Oil crash prompts Canadian rate cut

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By Jacob Maslow

industrial plant silosCanada’s housing market was largely spared from the real estate implosion that afflicted is southern neighbor. As the US wallowed in a flood of foreclosures and ‘underwater’ housing debt, the Canadian housing boom continued to this day. However, thanks to the crash in global oil prices and its possible impact on the economic viability of Canada’s oil sand fields, Canada’s central bank has stepped in to protect Canada’s white hot real estate market. Smart move. If the crash in oil prices hobble oil-related jobs in Canada, this can trigger a wave of foreclosures and default that might harm the larger economy.
The Bank of Canada’s lowering of its benchmark rate to .75 percent should at least temporarily protect the real estate market as Canada’s oil sector adapts to the ‘new normal’ of sub-$50 per barrel oil. Canada’s oil sand-based petroleum sector is particularly vulnerable to the Saudi Arabian-led OPEC campaign to push oil prices down. Extracting oil from oil sand is more expensive than simply drilling for oil. It remains anyone’s guess whether the interest rate cut will do an adequate job of stabilizing Canada’s housing market on a sustainable basis given oil’s anticipated further decline.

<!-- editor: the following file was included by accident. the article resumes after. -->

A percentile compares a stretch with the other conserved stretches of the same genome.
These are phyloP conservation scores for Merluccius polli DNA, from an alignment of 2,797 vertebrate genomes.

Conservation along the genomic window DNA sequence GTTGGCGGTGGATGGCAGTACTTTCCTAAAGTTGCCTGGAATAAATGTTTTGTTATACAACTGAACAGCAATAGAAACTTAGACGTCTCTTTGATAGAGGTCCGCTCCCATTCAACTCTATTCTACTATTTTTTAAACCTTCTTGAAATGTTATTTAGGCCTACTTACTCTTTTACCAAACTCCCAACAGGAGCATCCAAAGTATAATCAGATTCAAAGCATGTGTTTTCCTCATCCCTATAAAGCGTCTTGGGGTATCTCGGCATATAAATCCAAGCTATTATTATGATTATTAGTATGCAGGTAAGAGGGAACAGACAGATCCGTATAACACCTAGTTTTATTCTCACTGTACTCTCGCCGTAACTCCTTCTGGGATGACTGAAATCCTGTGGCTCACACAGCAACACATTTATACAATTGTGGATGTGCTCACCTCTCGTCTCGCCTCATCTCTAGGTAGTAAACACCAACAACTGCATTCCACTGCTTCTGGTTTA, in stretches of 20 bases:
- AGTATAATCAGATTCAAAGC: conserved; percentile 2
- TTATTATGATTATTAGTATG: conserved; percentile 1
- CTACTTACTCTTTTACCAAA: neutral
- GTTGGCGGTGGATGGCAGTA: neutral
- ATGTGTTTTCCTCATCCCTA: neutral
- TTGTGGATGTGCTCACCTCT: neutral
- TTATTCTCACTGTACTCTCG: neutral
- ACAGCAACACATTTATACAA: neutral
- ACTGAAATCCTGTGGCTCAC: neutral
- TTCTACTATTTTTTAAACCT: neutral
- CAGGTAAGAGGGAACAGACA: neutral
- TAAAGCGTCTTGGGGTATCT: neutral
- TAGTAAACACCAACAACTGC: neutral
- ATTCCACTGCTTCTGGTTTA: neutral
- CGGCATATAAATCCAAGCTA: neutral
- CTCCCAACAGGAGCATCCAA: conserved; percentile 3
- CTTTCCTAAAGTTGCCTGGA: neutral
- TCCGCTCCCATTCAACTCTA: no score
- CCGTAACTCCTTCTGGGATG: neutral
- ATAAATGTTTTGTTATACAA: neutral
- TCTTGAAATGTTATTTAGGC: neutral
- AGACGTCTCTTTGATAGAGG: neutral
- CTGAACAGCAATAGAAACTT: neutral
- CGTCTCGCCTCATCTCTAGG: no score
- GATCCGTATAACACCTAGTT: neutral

Canada has a fairly diverse economy and was the envy of many other economies during the financial crash of 2008 and the recession that followed it. Still, this latest move by Canada’s central bank does make one wonder whether excessive central bank interventions are a good thing for the long-term health of the global financial market. After all, financial loosening in one part of the world often has unintended consequences on another part of the globe.
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